Leica just unveiled a new, very limited-edition M Monochrom rangefinder camera that costs a whopping $12,950. We know: This is a lot of money—certainly more than you’re used to spending on a camera. You can buy all different kinds of great cameras, multiple cameras even, for way less than $12,950.

But Leica’s new, very expensive camera isn’t expensive just for shits. It’s a tribute to the legendary rock and roll photographer Jim Marshall, who was said to always carry at least one Leica camera with him at all times.

Marshall, who died in 2010, snapped iconic shots of every musician that mattered in the ‘60s and '70s, including the Beatles, Bob Dylan, Miles Davis, Led Zeppelin, Johnny Cash, Neil Young and Jimi Hendrix, among countless other titans. Picture any one of those artist’s album covers or concert photos, and there’s a good percent chance Marshall took them.



We’re not saying that you’ll immediately possess the spirit and skills of the late Marshall upon buying a camera similar to the one he used, but hey — you never know. Here’s what you’re guaranteed to get, however, when you plunk down $12,950:

  • The camera itself, which is individually numbered, finished in brass, features Marshall’s engraved signature, and shoots in black and white.
  • A Summilux-M 50mm f.14 ASPH lens that’s also finished in brass. Leica says the lens is modern in its optical design, but its knurled focus ring and hood give it a classic look and handling straight out of the '60s.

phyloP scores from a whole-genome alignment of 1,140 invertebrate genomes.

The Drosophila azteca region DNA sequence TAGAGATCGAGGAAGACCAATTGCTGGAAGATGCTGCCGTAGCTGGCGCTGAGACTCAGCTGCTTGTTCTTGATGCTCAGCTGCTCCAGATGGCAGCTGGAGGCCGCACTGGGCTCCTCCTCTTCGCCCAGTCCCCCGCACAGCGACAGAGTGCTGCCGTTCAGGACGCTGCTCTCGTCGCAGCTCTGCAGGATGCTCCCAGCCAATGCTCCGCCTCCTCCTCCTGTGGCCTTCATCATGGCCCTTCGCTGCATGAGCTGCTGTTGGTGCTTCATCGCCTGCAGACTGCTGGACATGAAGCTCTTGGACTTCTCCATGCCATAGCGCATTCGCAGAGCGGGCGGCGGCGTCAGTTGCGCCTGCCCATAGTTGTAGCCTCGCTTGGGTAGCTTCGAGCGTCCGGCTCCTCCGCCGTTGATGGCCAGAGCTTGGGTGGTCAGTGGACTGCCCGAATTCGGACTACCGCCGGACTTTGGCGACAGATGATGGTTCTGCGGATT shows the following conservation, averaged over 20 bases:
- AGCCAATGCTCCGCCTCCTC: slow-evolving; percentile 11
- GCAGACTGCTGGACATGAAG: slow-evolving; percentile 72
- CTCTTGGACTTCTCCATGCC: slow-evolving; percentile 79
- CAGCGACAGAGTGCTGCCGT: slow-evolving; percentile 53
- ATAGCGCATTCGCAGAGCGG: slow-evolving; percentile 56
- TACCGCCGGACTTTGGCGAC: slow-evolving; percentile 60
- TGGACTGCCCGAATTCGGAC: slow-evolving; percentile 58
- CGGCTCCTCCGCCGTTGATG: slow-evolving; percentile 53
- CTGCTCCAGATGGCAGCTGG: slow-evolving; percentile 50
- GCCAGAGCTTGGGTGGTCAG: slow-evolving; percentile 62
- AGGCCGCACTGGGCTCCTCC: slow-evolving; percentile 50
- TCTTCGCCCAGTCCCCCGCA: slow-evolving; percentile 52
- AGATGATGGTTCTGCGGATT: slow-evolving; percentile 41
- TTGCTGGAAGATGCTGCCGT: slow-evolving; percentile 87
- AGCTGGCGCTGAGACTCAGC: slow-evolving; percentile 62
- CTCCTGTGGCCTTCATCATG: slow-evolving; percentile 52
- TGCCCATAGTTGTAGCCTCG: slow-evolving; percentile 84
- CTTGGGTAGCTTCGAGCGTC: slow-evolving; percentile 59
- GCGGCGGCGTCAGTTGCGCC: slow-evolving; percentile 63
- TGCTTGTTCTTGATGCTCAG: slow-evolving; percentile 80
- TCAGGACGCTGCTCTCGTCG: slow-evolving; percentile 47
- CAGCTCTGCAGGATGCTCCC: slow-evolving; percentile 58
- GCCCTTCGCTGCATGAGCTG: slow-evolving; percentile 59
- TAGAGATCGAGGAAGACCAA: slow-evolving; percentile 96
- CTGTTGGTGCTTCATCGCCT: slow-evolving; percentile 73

• An artisan-style brown leather strap that’s a dead ringer for the one Marshall used with his trusty Leica M4.
  • An 8 x 10 print of Marshall’s “Thelonious Monk at Monterey Jazz Festival 1964,” made from Marshall’s original negative. The shot has never been printed or sold.
  • A numbered copy of Jim Marshall: Jazz Festival with a special dust cover. The book highlights Marshall’s previously unseen jazz fest photos from the '60s, featuring artists like Duke Ellington, John Coltrane, Nina Simone and Dizzy Gillespie—and a foreword by Bill Clinton.

The only thing that isn’t included in the set is unprecedented access to hundreds of Rock and Roll Hall of Famers. (You’re on your own there.)

But if you’re prepared to splurge, you’ll have to act fast: Leica is limiting the collection to just 50 sets, so preorder now.